The Myth of Downsizing
Research from Prudential reveals there are over two million homeowners aged over 55 who are hoping that downsizing could help in order to pay for retirement.
The disruption that comes with moving house can cause more pain than gain. When you take into account legal fees, removal costs and stamp duty, the costs soon mount up. In actual fact, for those who are hoping to pay for some of their retirement by downsizing, the money may not extend as far as they might think. Research from Standard Life shows the average downsizer only makes approximately an extra £43.50 a week in retirement income.
Also a home is more than just a property. It can be a place full of fond memories of raising children, special occasions and family time. Being surrounded by this history can provide some comfort, especially in later life.
Due to heavily inflated property prices over the last 25 years, a lot of property owners will find themselves cash poor but asset rich. For homeowners in this situation, selling up and buying a cheaper property (downsizing) may seem like the only option they have to benefit from the equity locked in their home.
Older homeowners might want to consider using equity release to unlock capital to enjoy today, instead of going through the upheaval of downsizing, having to discard belongings and move to unfamiliar surroundings. This would keep them safe in the knowledge that they can stay in their home for the rest of their lives.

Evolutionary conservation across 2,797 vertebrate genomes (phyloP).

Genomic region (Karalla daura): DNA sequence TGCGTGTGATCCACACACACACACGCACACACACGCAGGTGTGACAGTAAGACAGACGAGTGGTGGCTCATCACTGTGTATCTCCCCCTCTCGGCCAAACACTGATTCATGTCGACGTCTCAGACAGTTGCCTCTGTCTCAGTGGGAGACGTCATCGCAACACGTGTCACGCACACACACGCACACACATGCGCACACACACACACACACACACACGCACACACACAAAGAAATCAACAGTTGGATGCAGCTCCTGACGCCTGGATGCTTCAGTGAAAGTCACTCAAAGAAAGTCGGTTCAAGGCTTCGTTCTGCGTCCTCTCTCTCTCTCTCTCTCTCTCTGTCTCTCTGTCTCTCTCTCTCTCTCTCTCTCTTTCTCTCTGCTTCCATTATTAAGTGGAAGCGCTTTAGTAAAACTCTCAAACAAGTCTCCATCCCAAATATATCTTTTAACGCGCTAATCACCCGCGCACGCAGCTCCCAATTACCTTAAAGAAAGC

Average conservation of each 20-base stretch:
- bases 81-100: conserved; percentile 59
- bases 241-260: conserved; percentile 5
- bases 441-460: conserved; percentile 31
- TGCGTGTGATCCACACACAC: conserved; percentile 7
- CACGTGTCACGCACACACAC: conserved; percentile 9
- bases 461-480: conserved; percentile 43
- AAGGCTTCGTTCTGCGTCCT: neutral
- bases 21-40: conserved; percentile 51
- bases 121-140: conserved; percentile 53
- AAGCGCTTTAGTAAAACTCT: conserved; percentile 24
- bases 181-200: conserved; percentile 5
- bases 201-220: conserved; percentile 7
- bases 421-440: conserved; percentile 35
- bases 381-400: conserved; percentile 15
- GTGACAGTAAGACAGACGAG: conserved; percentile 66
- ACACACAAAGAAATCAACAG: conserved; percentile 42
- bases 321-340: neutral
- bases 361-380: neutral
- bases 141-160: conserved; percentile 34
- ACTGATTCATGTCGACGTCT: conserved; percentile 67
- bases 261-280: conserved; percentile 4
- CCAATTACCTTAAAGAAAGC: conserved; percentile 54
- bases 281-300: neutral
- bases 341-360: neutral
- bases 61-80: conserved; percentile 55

In fact, one in five of our customers use equity release to purchase a new home – or even upsize. This can sometimes be buying a larger property, or buying a property in a different location. It is unsurprising when you think that they will have time to enjoy their home and garden and may even want extra space for their children and grandchildren to stay. This shuns the stereotype that all retirees want to move into a smaller property.
For the people who want to move because they’re taking mortgage debt into retirement, it’s likely that this is because they are unaware that there are other options available to them. While the mainstream lenders may be backing away from lending in retirement, equity release has been designed for this type of customer.
Adaptable and innovative products can be designed to suit individual needs and development in this area means that many of the products that are available are now just like the traditional mortgages that homeowners will be familiar with.
Many people were put off this idea in previous years, as they were worried about the impact of interest roll-up. However, flexible and innovative products allow routine or ad-hoc interest payments, so this can be reduced or even eliminated altogether. Essentially, this increased flexibility means that they can enjoy the money today – but with peace of mind that they can still provide for future generations.
It’s more important than ever that a financial advisor offering advice on retirement options considers their client’s home along with any other investments and pension pots as part of a holistic approach, because as this shows, equity release could be a practical solution for many.
Alice Watson is product and communications manager at Stonehaven
Post courtesy of Mortgage Solutions.